Kit and Ace steps up international growth with Lululemon founder backing

Thu Mar 5, 2015 3:13pm EST
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By Solarina Ho

TORONTO (Reuters) - Kit and Ace, a Canadian apparel start-up backed by the billionaire founder of Lululemon, will open stores in London, Australia and Japan this year, ahead of schedule, prompted partly by choice real estate, one of its senior executives said.

The ramp-up in Kit and Ace's growth plans comes as Lululemon Athletica Inc (LULU.O: Quote) founder Chip Wilson, who announced last month he was quitting the yogawear retailer's board, shifts his attention to the casual wear company started by his wife and son.

"The biggest asset we can use from him is his knowledge of global real estate," J.J. Wilson told Reuters, adding his father is not involved in daily operations but is a major advisor for the brand.

Kit and Ace's core product is a proprietary cashmere blend fabric that was originally offered to Lululemon and turned down several times. The fabric, developed by the Lululemon founder's spouse, Shannon Wilson, is designed to be durable and washable.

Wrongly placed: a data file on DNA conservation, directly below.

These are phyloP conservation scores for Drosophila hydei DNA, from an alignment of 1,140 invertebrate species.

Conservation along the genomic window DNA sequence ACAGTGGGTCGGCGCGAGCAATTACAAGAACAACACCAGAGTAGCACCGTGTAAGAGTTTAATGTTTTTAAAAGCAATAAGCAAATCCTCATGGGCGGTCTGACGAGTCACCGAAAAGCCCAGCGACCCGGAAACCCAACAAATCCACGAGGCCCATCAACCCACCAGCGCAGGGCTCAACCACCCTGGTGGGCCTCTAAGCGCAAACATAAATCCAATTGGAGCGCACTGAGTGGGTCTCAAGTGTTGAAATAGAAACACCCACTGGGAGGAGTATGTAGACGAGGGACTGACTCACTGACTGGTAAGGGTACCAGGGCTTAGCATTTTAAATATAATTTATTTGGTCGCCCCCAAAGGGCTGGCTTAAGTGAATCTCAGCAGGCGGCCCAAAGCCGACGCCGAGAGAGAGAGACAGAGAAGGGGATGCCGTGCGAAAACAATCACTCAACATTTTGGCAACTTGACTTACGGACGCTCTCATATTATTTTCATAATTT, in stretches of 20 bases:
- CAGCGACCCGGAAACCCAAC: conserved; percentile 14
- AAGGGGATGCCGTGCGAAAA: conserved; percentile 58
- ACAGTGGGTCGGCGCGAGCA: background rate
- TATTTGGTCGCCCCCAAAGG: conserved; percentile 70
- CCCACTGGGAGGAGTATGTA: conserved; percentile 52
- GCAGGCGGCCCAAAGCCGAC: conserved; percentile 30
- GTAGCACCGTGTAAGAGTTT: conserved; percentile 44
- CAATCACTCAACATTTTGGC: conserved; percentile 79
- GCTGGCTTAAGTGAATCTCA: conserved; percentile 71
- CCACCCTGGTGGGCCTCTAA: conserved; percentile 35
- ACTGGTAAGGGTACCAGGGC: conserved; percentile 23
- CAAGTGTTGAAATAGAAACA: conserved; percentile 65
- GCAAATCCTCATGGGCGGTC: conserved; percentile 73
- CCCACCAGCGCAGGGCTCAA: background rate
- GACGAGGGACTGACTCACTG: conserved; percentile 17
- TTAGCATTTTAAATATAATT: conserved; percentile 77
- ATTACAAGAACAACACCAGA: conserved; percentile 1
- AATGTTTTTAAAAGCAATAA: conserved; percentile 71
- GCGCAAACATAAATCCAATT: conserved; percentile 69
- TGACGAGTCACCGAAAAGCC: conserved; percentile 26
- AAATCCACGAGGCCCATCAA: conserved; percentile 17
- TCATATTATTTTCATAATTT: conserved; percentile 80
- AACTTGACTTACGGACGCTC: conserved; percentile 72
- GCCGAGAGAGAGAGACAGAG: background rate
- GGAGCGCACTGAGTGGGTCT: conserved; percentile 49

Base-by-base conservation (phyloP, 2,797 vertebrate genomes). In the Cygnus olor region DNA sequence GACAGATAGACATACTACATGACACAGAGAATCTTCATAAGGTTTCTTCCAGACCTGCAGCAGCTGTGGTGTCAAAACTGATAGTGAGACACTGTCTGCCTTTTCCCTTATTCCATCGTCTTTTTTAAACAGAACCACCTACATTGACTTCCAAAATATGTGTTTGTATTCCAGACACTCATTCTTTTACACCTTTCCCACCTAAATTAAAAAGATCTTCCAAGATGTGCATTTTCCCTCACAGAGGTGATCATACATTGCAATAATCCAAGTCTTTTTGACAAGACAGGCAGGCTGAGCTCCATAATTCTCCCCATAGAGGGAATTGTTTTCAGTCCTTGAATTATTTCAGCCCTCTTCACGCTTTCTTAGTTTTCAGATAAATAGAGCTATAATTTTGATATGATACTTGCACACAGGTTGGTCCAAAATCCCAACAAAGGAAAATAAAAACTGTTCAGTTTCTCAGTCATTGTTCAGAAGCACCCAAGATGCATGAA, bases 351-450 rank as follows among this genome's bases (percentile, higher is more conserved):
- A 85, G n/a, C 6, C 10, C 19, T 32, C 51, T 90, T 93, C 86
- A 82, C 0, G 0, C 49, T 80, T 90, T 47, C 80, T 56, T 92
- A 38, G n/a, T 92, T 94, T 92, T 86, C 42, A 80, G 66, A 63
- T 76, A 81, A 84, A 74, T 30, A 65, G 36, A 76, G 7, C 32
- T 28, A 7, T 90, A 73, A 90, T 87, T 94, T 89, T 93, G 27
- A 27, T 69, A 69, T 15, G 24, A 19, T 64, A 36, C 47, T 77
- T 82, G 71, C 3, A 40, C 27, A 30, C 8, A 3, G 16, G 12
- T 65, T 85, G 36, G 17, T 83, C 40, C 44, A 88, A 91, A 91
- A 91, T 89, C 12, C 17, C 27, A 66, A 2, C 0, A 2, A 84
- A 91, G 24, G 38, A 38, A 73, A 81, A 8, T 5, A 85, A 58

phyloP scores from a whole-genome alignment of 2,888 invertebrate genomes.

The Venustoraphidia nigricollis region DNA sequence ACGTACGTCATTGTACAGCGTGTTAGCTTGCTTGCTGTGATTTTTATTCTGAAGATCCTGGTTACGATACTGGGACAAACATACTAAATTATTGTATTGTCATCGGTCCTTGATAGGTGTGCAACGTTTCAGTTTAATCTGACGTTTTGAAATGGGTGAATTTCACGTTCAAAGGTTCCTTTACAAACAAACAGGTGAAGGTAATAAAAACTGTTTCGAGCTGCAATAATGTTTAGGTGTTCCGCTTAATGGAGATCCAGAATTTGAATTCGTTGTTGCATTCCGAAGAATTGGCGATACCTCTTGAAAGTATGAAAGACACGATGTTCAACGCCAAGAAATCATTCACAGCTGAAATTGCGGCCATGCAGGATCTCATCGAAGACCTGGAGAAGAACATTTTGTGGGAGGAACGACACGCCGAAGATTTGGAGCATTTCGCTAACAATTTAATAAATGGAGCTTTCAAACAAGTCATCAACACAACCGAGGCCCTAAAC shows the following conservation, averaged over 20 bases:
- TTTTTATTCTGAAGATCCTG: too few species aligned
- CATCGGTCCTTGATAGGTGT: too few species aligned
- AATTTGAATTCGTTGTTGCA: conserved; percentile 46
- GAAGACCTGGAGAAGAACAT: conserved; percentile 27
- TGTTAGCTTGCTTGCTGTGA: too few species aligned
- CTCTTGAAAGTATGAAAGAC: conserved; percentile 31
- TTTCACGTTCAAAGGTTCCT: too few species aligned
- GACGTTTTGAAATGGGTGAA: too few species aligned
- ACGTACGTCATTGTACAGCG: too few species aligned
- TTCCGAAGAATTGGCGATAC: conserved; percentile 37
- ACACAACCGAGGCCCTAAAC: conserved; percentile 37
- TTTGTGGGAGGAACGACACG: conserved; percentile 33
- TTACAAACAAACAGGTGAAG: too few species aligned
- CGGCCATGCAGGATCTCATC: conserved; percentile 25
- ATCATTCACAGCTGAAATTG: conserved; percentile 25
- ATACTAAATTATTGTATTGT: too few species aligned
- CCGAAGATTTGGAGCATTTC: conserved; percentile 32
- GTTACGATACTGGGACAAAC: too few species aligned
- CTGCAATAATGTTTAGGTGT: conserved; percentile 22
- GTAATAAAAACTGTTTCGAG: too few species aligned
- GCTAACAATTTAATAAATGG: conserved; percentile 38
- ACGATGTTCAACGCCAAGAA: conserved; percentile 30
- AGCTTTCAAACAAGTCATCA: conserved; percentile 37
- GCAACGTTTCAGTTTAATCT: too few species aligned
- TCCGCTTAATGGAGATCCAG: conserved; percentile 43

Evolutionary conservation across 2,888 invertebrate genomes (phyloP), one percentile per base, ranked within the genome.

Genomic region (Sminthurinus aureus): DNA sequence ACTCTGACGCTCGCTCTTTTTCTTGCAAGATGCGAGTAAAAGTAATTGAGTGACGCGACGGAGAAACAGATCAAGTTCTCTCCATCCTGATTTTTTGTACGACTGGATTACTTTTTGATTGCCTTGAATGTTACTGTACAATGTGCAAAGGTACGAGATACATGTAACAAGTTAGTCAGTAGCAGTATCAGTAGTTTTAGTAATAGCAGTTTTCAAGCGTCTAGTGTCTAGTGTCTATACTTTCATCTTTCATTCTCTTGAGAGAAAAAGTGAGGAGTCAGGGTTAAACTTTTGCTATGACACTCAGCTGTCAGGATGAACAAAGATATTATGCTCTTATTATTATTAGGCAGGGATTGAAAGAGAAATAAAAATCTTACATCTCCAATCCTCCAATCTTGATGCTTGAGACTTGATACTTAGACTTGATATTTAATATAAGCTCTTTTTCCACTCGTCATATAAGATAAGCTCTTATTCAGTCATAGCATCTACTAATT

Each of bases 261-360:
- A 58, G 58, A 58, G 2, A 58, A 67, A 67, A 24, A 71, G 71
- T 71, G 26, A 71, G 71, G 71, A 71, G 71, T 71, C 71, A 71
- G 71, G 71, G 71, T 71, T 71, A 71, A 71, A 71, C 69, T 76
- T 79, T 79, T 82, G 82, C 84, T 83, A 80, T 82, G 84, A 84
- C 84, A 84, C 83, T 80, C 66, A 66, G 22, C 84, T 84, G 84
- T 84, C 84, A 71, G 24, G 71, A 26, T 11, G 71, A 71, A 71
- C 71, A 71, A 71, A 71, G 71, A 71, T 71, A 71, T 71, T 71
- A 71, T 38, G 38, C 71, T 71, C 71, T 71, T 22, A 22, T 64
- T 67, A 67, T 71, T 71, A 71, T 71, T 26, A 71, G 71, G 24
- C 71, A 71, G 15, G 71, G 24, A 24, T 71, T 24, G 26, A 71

Despite similarities to Lululemon, J.J. Wilson said the family has "zero interest" in competing, noting the very different core products.

Kit and Ace originally planned for a global presence by spring 2016, entering new markets through test sites before committing to permanent locations. But ready offers for prime real estate and international product requests have "definitely added to our growth momentum," he added.

Sources familiar with the situation say the Wilson family is expected to invest as much as $300 million to fund the expansion and rollout of Kit & Ace stores across the globe in the next few years.

"(Chip) has a wealth of experience of building a brand globally," said retail specialist Alex Arifuzzaman, a partner at InterStratics Consultants Inc. "Now that he's already done that, it's easier to do it again."   Continued...

A sign hangs outside the Kit and Ace flagship store in Vancouver, British Columbia in this file photo taken on October 17, 2014. REUTERS/Ben Nelms